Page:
# What do you call $C$ if $[D,C] = D^\vee \otimes C$ for all $D$?

This is different from $C$ being dualizable ($[C,D] = C^\vee \otimes D$). (EDIT: It turns out to be the same -- see Mike Shulman's answer!) But for example, if $C$ is a locally free sheaf of finite rank on a scheme/locally ringed space $X$, then $C$ has this property in the category of quasicoherent sheaves, or in the category of $\mathcal O_X$-modules -- just check locally.

Here I'm working in a symmetric monoidal closed category $\mathcal C$ with monoidal product $\otimes$, unit $I$, internal hom $[-,-]$, and $E^\vee$ denotes the dual $E^\vee = [E,I]$.

I'm really tempted to call such an object $C$ "locally free (of finite rank)", because the condition says that you can understand maps $D \to C$ as long as you internally (i.e. locally) understand maps $D \to I$, i.e. maps into the canonical "free" object.

Perhaps I should say "locally Cauchy-free" instead of "locally free (of finite rank)", since presumably the significance of "locally being able to take finite sums of $I$" is that finite sums of $I$ are $\mathcal C$-enriched absolute colimits (a.k.a. $\mathcal C$-enriched Cauchy colimits) in the additive context. But I don't understand what's going on well enough to firmly draw this connection.

• It still implies finite rank, does not it? – მამუკა ჯიბლაძე Feb 25 '18 at 4:56
• Moreover the other condition does not imply dualizability in general: for modules over a ring that one is equivalent to being finitely generated projective – მამუკა ჯიბლაძე Feb 25 '18 at 4:59
• @მამუკაჯიბლაძე I edited to include the finite rank condition shortly before your comment, but I missed a reference -- sorry for the confusion! By taking $C=D$ in either condition, one obtains a unit map $\eta: I \to C \otimes C^\vee$ which I'm pretty sure satisfies the triangle identities. So either condition implies dualizability. The condition $[C,D] = C^\vee \otimes D$ definitely holds if $C$ is dualizable, so it follows that that condition is equivalent to dualizability. I agree that for modules over a commutative ring, finitely generated projective=locally free of finite rank=dualizable. – Tim Campion Feb 25 '18 at 6:05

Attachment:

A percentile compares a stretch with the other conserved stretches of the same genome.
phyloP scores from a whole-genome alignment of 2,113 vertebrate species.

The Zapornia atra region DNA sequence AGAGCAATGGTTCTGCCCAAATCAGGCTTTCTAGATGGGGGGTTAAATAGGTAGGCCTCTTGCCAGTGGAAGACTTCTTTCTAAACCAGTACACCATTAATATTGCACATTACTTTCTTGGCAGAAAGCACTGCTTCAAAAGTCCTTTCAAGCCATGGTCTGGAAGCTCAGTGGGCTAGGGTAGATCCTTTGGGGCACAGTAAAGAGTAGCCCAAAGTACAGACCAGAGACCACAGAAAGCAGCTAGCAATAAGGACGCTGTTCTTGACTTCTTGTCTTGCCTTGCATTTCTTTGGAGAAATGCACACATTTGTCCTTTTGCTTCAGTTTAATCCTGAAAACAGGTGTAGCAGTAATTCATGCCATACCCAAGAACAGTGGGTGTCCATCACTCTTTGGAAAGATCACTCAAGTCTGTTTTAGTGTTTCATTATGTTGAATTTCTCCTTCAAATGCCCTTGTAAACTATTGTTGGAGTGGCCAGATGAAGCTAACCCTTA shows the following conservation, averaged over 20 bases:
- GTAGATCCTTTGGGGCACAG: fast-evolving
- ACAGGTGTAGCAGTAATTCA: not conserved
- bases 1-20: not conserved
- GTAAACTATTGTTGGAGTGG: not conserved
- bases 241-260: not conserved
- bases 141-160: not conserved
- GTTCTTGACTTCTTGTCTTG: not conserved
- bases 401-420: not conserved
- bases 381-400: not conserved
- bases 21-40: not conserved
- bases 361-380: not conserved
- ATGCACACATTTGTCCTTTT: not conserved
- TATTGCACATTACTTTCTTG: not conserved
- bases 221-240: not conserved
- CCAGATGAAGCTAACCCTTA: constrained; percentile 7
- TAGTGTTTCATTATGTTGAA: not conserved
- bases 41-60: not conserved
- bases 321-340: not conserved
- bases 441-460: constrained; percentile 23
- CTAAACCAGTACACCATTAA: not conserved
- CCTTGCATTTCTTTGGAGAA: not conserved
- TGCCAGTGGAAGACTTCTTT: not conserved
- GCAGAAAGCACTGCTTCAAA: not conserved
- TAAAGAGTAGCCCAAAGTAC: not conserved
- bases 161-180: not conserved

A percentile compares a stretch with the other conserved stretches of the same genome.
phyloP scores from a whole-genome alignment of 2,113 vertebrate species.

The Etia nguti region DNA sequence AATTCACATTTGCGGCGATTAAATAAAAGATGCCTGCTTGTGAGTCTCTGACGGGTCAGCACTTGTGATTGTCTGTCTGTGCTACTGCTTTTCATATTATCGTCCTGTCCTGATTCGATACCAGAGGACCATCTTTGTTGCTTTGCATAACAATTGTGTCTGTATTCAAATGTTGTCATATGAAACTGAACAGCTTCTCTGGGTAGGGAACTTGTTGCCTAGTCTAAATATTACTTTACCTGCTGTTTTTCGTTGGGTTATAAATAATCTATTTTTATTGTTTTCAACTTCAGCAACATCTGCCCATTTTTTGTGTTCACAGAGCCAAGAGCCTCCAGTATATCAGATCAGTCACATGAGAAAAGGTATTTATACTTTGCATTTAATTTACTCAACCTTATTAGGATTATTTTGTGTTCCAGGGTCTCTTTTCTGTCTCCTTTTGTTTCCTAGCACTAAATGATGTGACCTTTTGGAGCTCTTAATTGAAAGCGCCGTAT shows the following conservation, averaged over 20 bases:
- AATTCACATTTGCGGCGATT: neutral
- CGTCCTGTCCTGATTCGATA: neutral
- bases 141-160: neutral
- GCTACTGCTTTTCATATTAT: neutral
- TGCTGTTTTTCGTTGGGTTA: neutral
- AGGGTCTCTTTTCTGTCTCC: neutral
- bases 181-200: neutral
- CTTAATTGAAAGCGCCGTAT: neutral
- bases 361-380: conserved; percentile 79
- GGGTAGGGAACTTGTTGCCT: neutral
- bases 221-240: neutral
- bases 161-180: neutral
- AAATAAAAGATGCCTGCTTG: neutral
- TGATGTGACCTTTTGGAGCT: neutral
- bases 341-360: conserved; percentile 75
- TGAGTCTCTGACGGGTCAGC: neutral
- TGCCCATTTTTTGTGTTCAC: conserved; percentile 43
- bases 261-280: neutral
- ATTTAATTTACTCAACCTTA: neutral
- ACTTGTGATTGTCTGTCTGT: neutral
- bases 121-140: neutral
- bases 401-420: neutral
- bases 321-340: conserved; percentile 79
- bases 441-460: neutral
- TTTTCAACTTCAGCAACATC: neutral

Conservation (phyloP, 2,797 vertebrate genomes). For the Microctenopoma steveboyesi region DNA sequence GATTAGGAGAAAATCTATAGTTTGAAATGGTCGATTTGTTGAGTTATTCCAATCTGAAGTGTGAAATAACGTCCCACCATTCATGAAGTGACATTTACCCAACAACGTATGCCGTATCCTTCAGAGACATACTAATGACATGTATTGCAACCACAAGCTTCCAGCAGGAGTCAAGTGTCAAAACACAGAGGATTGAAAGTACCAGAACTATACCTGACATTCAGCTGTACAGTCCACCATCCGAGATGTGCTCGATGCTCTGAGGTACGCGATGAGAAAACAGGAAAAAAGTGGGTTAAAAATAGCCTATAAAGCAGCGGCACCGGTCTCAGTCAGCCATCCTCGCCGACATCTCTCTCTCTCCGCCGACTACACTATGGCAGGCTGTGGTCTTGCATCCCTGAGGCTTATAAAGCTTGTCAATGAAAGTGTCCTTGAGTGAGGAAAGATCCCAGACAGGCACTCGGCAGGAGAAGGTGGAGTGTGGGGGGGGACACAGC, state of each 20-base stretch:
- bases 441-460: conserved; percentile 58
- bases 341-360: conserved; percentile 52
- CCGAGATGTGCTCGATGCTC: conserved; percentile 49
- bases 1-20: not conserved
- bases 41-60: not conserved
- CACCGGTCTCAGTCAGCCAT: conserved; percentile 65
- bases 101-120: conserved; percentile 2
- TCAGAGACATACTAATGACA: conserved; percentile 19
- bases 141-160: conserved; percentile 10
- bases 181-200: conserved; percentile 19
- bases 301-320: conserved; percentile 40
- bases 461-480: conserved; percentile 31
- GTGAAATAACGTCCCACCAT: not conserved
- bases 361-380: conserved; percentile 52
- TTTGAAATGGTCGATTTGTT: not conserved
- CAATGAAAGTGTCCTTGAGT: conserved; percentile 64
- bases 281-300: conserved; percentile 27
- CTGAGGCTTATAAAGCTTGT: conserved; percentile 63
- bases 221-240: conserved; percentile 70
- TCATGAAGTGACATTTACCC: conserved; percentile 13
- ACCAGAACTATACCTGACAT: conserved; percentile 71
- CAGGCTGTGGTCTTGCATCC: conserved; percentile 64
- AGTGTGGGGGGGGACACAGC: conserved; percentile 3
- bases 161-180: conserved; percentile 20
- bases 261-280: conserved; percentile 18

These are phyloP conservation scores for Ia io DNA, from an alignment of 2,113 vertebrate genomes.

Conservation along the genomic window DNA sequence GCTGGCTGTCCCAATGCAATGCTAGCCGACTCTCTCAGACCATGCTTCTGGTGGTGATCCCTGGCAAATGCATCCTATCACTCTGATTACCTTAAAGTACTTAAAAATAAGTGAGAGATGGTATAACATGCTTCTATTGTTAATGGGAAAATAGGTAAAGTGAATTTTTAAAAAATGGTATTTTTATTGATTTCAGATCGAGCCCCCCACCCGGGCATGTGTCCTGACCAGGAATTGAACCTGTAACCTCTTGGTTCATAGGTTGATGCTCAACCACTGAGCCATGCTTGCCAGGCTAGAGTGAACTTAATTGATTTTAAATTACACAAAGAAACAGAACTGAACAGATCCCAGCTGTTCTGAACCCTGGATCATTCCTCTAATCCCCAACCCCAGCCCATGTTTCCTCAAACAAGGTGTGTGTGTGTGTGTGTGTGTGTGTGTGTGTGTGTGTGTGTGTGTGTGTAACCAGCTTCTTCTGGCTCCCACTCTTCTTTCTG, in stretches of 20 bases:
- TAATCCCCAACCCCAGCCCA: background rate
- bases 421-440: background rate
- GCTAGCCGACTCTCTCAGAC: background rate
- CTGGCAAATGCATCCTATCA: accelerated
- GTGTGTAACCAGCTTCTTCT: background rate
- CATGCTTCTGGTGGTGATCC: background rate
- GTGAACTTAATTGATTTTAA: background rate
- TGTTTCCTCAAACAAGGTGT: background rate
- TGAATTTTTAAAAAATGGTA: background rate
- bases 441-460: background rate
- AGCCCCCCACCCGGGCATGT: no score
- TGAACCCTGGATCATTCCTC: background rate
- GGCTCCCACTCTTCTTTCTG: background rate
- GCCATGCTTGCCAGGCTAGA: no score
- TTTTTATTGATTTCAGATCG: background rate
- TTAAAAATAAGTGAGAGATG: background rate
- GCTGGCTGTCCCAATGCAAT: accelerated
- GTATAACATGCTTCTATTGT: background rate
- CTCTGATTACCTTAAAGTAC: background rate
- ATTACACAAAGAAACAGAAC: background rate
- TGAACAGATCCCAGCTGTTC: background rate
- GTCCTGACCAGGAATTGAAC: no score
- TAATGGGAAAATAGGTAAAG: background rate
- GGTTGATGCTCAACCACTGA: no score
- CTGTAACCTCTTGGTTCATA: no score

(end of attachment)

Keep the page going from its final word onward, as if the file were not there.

• @მამუკაჯიბლაძე So actually, I'm not sure I understand your second comment. Which condition doesn't imply dualizability? – Tim Campion Feb 25 '18 at 6:10
• Seems like we use different notions of dualizability. For me an object $C$ is dualizable if there is $X$ with $C\otimes X$ and $X\otimes C$ both isomorphic to $I$. I now realize that this is wrong, such objects are called invertible rather than dualizable. – მამუკა ჯიბლაძე Feb 25 '18 at 6:33

## 1 Answer

First of all, a nitpick: the condition "$[D,C] = D^\vee\otimes C$" should be stated more precisely as "the canonical map $D^\vee\otimes C \to [D,C]$ is an isomorphism". Now as you mentioned in a comment, it's well-known that the $\forall C$ version of this condition is equivalent to dualizability of $D$, and indeed the $C=D$ case is already equivalent to dualizability.

However, at least in a symmetric monoidal category, it seems to me that the $\forall D$ version is also equivalent to dualizability of $C$. As noted, taking $D=C$ it implies dualizability of $C$. But conversely, using the fact that if $C$ is dualizable then so is $C^\vee$, we have (in the imprecise version)

$$[D,C] = [D,[C^\vee,I]] = [C^\vee,[D,I]] = [C^\vee,D^\vee] = D^\vee \otimes C.$$

Something analogous might even work in the non-symmetric case, if we kept careful track of the handedness of the duals and internal-homs; I haven't checked.

The connection to your comment about Cauchy-ness is that if $C$ is dualizable, then "copowers by $C$" are also a Cauchy colimit, coinciding with powers by $C^\vee$.

• Thanks, I suppose I was too quick to assume that because these conditions look subtly different, they must actually be different! – Tim Campion Feb 25 '18 at 19:01